Friday the 13th Part 2 begins the mythology of Jason Voorhees. After the one survivor from the first movie (and decapitator of Mrs. Voorhees) is mysteriously killed, we return to Camp Crystal Lake where a new group of counselors are in training. One night by a fire, the tale of Jason Voorhees, “the boy who drowned,” is first told. Not long after that, people begin dying one-by-one.
When we eventually get to the end, one of the final people still alive finds the shrine holding the severed head of Mrs. Voorhees which is surrounded by the bodies of the slain. This is where we first meet the alive and very dangerous Jason Voorhees.
This second movie basically set the formula for future Friday the 13th installments. Kids at camp, slaughtered one at a time, one or two survivors battle with Jason before finally putting him down, finished off by that final glimpse of Jason still alive and promising more blood in the future. A formula that naturally is hated by movie purists, but again, I go back to the fact that this is a slasher movie in the horror genre and this is how they should be. No thinking, no figuring, just straight horror glee.
These are the movies we rent piles of on Halloween night with friends and a barrel of snacks.
Inside ‘Crystal Lake Memories’ — A chat with the author of Crystal Lake Memories, which is basically a coffee table book documenting the history of Friday the 13th.
Friday’s Legacy: Horror Conventions — A look at one of the many horror movie conventions that take place each year.
Lost Tales from Camp Blood – Part 2 — It’s now looking like this is a sort of new Friday the 13th movie, presented in little short movie form. This one shows the blood in the hallway of the first short, then goes to a couple who are broken down on the side of the road trying to call someone. They proceed to go on a hike… bad things happen. Definitely not Jason, though. It’s a big dude wearing a hoody coat, I think.
Jason Forever — A pretty cool little feature. Fangoria was able to gather up four of the actors who have played Jason Voorhees, including: the first, young Jason, played by Ari Lehman; Warrington Gillete, who was Jason in the second movie; C.J. Graham, who played the first undead Jason in Jason Lives; and of course, the best known of them all, Kane Hodder, whom I’ve been personally choked by. Awesome.
Friday the 13th Part 3
If you’re a child of the ’80s, you know a popular novelty was 3-D. The third Jaws movie went 3-D and Jason Voorhees went 3-D in his third go as well. What better way to enhance a horror, than to have a giant shark or a massive machete coming out of the screen and into your face? Pants were shat.
In the third installment, Friday the 13th Part 3 in 3D, Jason Voorhees is hiding out in a barn to hide his deformed face. A girl who was attacked a couple years earlier in the woods heads to Camp Crystal Lake, complete with a gang of disposable friends to “face their fears.” Eventually, Jason gets his hands on some poor bastards in the barn and dispatches them with ease. One is wearing a sweet mask, and in this moment, Jason Voorhees finally obtains the final piece of the look we all know so well. After that touching moment, though, he proceeds to slaughter all of the kids before his showdown with the girl who was attacked two years earlier. She eventually plants an axe in his head and as always, assumes him for dead. Of course, when she wakes up the next morning in a canoe on the lake, she looks up to see Jason looking at her from a window in the house. As he attempts to run after her, the corpse of Mrs. Voorhees grabs her from the lake.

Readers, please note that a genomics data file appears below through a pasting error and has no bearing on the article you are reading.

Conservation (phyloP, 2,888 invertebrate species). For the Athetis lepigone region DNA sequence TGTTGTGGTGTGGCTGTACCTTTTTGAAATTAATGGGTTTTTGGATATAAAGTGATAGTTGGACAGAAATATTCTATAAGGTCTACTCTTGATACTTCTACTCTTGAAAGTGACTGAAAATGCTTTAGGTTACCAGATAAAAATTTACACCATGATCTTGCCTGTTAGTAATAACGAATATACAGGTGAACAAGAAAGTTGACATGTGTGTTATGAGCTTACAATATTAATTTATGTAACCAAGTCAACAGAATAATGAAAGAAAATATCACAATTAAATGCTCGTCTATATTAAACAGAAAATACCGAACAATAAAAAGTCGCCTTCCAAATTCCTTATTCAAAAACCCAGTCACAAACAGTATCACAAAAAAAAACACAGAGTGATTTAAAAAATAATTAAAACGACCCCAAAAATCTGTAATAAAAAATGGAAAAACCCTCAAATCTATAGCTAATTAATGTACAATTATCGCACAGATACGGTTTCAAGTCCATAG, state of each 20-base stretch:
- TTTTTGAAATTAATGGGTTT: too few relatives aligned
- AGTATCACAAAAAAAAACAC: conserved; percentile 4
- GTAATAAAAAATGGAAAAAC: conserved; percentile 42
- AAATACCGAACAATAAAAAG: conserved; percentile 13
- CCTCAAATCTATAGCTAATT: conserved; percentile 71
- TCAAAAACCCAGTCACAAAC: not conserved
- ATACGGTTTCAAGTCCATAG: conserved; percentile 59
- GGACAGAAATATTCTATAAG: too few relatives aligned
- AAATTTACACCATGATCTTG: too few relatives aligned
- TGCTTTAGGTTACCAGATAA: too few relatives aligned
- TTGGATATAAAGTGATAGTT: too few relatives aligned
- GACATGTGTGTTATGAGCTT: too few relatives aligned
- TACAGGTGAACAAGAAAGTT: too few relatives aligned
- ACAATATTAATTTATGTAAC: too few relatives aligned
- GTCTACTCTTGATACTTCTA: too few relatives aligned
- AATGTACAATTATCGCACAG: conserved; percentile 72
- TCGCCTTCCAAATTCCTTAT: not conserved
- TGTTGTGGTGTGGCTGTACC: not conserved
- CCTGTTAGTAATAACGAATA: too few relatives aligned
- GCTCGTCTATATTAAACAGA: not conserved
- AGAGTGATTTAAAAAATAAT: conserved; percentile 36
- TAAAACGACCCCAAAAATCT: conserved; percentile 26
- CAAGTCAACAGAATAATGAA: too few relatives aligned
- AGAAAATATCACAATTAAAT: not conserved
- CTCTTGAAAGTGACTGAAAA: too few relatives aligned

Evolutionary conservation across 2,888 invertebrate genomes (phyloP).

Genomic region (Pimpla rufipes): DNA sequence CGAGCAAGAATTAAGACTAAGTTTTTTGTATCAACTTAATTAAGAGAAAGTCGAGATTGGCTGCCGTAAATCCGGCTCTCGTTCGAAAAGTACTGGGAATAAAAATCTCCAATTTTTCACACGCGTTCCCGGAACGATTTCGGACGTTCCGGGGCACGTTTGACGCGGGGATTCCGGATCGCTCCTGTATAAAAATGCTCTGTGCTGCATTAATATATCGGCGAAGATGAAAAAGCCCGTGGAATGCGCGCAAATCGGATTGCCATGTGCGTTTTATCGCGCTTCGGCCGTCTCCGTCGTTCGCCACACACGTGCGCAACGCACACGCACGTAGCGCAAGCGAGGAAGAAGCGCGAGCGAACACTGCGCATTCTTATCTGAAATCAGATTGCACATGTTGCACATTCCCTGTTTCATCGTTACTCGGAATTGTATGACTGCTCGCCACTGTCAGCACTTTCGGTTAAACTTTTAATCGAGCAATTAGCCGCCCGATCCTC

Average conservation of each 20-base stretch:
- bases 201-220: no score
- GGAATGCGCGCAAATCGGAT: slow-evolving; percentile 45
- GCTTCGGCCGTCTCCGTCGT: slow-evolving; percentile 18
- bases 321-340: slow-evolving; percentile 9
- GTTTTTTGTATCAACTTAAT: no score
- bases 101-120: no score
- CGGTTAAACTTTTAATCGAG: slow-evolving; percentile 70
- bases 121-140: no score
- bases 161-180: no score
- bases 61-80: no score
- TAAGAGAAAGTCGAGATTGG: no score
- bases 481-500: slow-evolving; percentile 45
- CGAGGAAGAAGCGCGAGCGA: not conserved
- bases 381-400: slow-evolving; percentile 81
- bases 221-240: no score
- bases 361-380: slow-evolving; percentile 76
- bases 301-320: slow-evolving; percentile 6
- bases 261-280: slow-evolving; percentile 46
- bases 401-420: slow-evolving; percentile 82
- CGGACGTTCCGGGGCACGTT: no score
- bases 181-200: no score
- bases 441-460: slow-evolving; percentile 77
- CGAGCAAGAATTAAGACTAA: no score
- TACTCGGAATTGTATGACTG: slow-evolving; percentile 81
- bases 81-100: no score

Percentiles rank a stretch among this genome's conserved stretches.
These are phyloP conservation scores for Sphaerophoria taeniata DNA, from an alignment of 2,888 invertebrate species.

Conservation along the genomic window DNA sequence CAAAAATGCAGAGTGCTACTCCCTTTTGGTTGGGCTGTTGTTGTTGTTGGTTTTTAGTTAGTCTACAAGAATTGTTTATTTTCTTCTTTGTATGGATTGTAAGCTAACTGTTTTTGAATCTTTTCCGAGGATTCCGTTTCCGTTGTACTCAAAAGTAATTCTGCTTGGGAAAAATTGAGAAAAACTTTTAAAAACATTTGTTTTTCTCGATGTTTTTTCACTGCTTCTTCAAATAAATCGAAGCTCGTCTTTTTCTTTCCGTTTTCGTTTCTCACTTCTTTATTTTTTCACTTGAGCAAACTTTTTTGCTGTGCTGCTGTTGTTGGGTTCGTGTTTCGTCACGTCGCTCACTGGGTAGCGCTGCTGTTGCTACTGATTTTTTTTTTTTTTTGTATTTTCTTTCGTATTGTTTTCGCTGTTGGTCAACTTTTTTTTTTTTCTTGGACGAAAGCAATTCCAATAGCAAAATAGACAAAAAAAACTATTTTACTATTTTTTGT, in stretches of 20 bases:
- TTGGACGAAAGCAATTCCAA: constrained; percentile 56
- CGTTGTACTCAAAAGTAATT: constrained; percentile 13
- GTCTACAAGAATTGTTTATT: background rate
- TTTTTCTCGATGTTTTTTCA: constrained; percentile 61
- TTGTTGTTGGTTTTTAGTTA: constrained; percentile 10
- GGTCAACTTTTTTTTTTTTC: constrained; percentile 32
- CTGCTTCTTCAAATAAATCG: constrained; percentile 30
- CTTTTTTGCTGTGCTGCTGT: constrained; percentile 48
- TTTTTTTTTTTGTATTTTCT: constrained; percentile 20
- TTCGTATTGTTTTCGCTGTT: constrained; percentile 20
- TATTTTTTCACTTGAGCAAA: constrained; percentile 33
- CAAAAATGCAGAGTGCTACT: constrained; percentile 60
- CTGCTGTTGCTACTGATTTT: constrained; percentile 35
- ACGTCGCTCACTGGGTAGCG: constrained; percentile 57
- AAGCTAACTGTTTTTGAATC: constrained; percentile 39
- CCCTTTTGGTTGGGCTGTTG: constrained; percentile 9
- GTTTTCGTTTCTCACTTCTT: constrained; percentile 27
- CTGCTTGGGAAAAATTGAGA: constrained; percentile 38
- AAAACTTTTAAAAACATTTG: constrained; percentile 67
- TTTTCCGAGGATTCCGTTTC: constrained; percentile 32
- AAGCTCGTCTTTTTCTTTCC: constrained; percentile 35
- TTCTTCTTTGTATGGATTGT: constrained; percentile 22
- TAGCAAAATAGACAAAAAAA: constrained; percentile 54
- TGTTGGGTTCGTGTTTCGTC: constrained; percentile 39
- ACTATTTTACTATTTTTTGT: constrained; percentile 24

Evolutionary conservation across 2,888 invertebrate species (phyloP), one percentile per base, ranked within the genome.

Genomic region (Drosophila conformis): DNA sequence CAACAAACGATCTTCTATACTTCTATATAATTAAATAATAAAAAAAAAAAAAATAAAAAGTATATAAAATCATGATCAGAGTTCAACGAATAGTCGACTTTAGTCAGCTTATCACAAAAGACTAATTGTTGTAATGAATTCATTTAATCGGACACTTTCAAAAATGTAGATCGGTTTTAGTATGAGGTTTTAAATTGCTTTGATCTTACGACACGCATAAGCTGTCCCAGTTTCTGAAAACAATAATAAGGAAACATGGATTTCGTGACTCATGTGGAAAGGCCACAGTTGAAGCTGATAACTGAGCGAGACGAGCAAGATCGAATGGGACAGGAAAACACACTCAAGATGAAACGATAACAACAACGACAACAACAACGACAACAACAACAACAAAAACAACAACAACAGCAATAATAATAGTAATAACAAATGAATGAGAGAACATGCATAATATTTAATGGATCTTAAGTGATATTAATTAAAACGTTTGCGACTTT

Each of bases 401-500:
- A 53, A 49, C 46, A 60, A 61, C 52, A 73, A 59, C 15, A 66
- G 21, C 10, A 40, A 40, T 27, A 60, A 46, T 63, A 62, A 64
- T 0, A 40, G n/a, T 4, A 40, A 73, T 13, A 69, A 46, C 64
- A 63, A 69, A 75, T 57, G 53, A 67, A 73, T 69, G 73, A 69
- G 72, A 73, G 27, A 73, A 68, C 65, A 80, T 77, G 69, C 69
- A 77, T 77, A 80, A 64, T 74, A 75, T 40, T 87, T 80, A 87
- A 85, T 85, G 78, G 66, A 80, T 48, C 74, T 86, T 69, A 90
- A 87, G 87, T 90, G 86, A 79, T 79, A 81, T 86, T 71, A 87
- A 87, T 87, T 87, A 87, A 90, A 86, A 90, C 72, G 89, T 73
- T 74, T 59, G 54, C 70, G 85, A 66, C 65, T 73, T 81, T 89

This was one of the running gags the film makers loved using that wasn’t so useful in these movies was at the end of every single one, survivors have a terrifying experience which turns out being just a nightmare and they’re actually in the hospital. I guess you could say it was good for the scares, but only so many times, kids.
Friday the 13th Part 3 was the first of many that was supposed to be the last movie, but yet they did still have that wacky ending where hints of another massacre are dropped. You can never be too safe.
The best part about the 3-D third movie is that I had never seen it in 3-D and the DVD came with freakin’ 3-D glasses, which is totally awesome and brought my ass right back to the ’80s.
This movie sets off the series on a little off-road misadventure where they’re not sure if they want to end the series or whether all the money being made is worth it to keep going. They struggle with storylines, including the death of Jason and some copycat killers, which enraged fans. Eventually though, Jason’s corpse was reanimated and everything was right in the world.
I’m assuming that because of the choice to watch 2-D or 3-D, there are no special features. Just the theatrical trailer.
Not even the third short movie thing they seemed to be doing all along!
When it comes to Friday the 13th, it’s almost impossible to review them as single movies. Again, the franchise as a whole and the character Jason Voorhees is more of its own life force than a bunch of movies. You either hate horror movies and hate Friday the 13th, or you love every cheesy, gory second of it. I can’t get enough of it.
I was born right around the same time as the franchise, and hell, my name is even Jason, so I’ve always been attracted to it as a horror fan. Because of this, I’m able to look past the flaws of the movies and how bad they can be and I can completely embrace the fun and entertainment value that they bring to the table.
You can keep your Freddy Krueger and his hilarious one-liners and Cosby sweater, when I want to escape to where everyone seems prone to falling and no one can safely have pre-marital sex, I choose Camp Crystal Lake.
Obviously, if these movies aren’t your cup o’ tea, you should probably avoid picking them up. But for fans like myself, what good is your collection without these bad boys? On second thought, screw your tea, you should grab them anyway, for Betsy Palmer’s royalties fund.